The Great Pretender: The Undercover Mission That Changed Our Understanding of Madness
Where lies the divide between an illness in the brain and an illness in the mind? Is there a divide? As famed Stanford psychology professor David Rosenhan asked, "If sanity and insanity exist, how shall we know them?"
These questions anchor Susannah Cahalan's The Great Pretender: The Undercover Mission That Changed Our Understanding of Madness, and the stakes involved in answering these questions are high. As Cahalan puts it, the ability to answer has wide-reaching effects: "from how we medicate, treat, insure, and hospitalize, to how we police and whom we choose to imprison."
Cahalan's investment in the topic is personal. She recounted the story of her own experience with mental illness in her 2013 runaway bestseller Brain on Fire, which Netflix adapted into a film the same year. At the age of 24, she found herself hospitalized with a disease whose symptoms aligned alarmingly with schizophrenia.
"Diseases like the one that set my brain 'on fire' in 2009 are called 'the great pretenders,'" she explains, "because they bridge medical worlds: their symptoms mimic the behaviors of psychiatric illnesses, but have known physical causes, autoimmune reactions, infection, or some other detectable interferences in the body." Cahalan has since traveled widely, telling her story to audiences across the world. But even she found herself slipping into a mode of thinking that distinguished the psychiatric from the physical--and she wanted to better understand why. Where Brain on Fire delved into Cahalan's experience of being a patient herself, The Great Pretender probes the systems that shape a patient's experience, exploring historical and contemporary frameworks for understanding them.
Cahalan starts with a whirlwind history of mental healthcare in the United States, highlighting moments of innovation and infamy and sketching its most controversial patrons and purveyors. She traces Nellie Bly's famed 1887 exposé on the women's asylum on Blackwell's Island; the impacts of activist Dorothea Dix in the mid-1800s; and the tragedy of Rosemary Kennedy and others whose families' approach to "treatment" ranged from ethically ambiguous to outright horrific. A sampling: Charles Dickens, trying to commit his wife, Catherine, so that he could have an affair with another woman; Sir Edward Bulwer-Lytton--of "It was a dark and stormy night" fame--similarly trying to have his inconvenient wife committed; 20% of the mentally ill in Switzerland kept restrained in their homes; a man chained by his neck to a wall in a London hospital for 14 years, unable to move more than a foot.
What makes many of the stories so shocking is the uncertainty in whether those committed to asylums in any way "belong" there. In the midst of her research, Cahalan learns of a study from the 1970s that gets at the very same issues: Dr. David Rosenhan's landmark 1973 report "On Being Sane in Insane Places." It was a study that had an explosive impact on the field of psychiatry. Rosenhan's starting point, in his own words, was the question "How many people, one wonders, are sane but not recognized as such in our psychiatric institutions?" As Nellie Bly had done almost a century before, Rosenhan decided the best way to investigate would be to get himself admitted to a mental hospital as a patient--and then to behave as he normally would. Would anyone notice?
To bolster his study, Rosenhan recruited others as well. In all, eight "pseudopatients" spent time in asylums across the United States, documenting their experiences with exhaustive notes. To get themselves admitted, all claimed to be hearing voices that repeated the words, "thud," "empty" and "hollow." All were committed. All were diagnosed. All were medicated. All, of course, weren't actually sick.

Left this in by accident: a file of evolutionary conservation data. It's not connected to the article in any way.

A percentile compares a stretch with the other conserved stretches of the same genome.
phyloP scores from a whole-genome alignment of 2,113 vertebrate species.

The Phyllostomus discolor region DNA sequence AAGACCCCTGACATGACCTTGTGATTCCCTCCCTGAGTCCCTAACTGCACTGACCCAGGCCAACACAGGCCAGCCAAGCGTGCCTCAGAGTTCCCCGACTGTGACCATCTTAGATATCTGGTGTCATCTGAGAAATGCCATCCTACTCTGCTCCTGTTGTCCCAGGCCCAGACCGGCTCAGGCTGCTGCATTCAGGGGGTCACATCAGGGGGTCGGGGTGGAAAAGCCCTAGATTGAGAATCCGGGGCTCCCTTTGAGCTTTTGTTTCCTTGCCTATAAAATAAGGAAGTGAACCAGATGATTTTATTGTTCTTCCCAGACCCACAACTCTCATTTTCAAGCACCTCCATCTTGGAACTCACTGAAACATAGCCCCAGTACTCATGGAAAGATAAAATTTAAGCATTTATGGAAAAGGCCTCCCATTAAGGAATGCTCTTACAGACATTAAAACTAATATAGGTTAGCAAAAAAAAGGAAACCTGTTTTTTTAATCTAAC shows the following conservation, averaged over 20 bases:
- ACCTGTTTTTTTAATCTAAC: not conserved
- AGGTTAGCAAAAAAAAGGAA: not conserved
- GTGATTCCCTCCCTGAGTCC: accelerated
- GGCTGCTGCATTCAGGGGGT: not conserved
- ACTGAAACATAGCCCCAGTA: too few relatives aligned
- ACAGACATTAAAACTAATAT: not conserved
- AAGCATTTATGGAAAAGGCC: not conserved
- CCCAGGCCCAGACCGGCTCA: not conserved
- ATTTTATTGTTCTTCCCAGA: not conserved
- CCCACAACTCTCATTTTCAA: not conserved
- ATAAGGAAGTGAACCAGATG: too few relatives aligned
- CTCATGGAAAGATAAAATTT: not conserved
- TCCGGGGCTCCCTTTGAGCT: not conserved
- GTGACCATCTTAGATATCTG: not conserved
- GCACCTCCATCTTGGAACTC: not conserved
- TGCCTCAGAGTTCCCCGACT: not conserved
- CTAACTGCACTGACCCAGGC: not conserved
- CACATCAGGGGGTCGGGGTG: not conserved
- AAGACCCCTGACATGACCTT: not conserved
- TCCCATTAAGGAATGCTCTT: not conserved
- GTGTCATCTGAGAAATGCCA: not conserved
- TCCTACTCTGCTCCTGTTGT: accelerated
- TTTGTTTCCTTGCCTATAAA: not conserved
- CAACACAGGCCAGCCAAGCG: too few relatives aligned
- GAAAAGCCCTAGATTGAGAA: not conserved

In the era of One Flew Over the Cuckoo's Nest, Rosenhan's experiment flew in the face of the cult of psychiatry. The renowned journal Science published the article. The enormity of its impact is hard to overstate. People reconsidered how they viewed psychiatry. Psychiatrists reconsidered how they saw themselves. The study led to a complete overhaul (one of several) of the Diagnostic and Statistical Manual of Mental Disorders (DSM). More than four decades later, Rosenhan's experiment is still widely taught in introductory psychology courses.
Rosenhan died in 2012. To learn more about him, Cahalan visits his longtime Stanford colleague and friend, Lee Ross. Rosenhan had entrusted many of his files to Ross, who shares them (with the notable exception of one file Ross deemed "personal") with Cahalan. She pores through Rosenhan's notes. And then she gets a bit concerned. As Cahalan pieces together the story of what may really have happened in the study--or, perhaps more accurately, what may not have really happened--inconsistencies arise. Then inaccuracies. Then outright lies.
What results is a fascinating, nuanced and engrossing journey to better understand the study that led so many in a field to question whether it really understood itself. Cahalan researched The Great Pretender over the course of five years, but the pages practically turn themselves. It's absorbing, sometimes sobering, sometimes seriously funny. Cahalan's narration makes the reading great fun, with an urgency occasionally akin to a thriller.
At its core, The Great Pretender is a multifaceted portrait of a study that, no matter its complications, fundamentally shook the foundations of psychiatry. Cahalan invites us to reconsider how many fallacies about the mind and brain we may all still simply be taking for granted. She raises more questions than answers, but along the way Cahalan helps us learn how to ask better questions about what madness is, how we should name it and how we might better care for those it afflicts. --Katie Weed